Age does not denote quality in whisky. Don’t take this as a statement of support of NAS, as I’m pretty vocal about my opposition to the practice. Not because it’s necessarily bad whisky, but because the consumer has a right to know all there is to know about the whisky he buys. Young whisky can be great, but tell us about it. If you need proof, just look at Kilchoman who successfully sell three to five year old whisky for £70 a bottle.
In our case, the 19 year old Craigellachie is a step back from the 17 and is a close relation of the 13 retaining the sour and vegetal notes. While not surprising, given the distillery character, I’d expect more from an expression priced at €120.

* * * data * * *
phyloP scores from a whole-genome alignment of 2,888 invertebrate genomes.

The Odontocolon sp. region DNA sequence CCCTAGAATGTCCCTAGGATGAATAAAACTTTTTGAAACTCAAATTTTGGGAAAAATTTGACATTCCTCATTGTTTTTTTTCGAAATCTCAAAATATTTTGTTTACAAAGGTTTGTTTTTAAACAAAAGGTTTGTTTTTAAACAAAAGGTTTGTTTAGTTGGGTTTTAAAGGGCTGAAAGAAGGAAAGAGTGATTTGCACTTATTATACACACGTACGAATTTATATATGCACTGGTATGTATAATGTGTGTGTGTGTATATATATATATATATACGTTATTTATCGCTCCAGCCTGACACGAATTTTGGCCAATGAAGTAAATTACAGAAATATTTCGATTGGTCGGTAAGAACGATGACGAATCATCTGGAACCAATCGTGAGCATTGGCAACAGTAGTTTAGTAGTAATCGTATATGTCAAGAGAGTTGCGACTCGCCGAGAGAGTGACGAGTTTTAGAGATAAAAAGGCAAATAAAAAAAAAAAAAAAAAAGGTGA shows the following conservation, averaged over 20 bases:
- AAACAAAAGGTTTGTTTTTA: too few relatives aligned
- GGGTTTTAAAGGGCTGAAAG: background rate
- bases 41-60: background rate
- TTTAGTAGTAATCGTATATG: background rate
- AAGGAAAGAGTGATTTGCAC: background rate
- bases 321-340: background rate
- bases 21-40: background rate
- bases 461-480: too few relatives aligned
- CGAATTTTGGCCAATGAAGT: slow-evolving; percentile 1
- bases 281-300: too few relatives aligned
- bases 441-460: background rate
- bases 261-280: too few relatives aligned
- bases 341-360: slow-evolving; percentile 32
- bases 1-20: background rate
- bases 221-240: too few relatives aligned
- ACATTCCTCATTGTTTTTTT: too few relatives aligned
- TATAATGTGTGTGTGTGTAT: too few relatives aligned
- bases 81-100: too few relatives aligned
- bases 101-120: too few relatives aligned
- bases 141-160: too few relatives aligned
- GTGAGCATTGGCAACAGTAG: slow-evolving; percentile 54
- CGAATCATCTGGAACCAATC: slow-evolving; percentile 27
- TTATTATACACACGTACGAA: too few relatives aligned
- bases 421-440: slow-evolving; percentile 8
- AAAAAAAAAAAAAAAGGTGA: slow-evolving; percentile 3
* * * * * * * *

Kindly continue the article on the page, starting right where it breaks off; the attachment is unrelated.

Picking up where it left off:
Appearance: Gold with thin legs and lots of residue droplets.
Nose: Somewhat sour at first, the warm honey and vanilla are found right under the sourness. Retaining the sour nose, there are floral notes and a baking lemon meringue. There is a vegetal note of crushed leaves.
Palate: Citrus spice and open meadows with a sour note throughout.
Linger: The sourness is long on the sides of the tongue, where the center has a sweet spice and artificial sweetener notes.
Pretty similar to the 13, which can be had for less than half the price, this expression is superfluous in the range. It’s a step back from the 17 and not in the direction of the 23.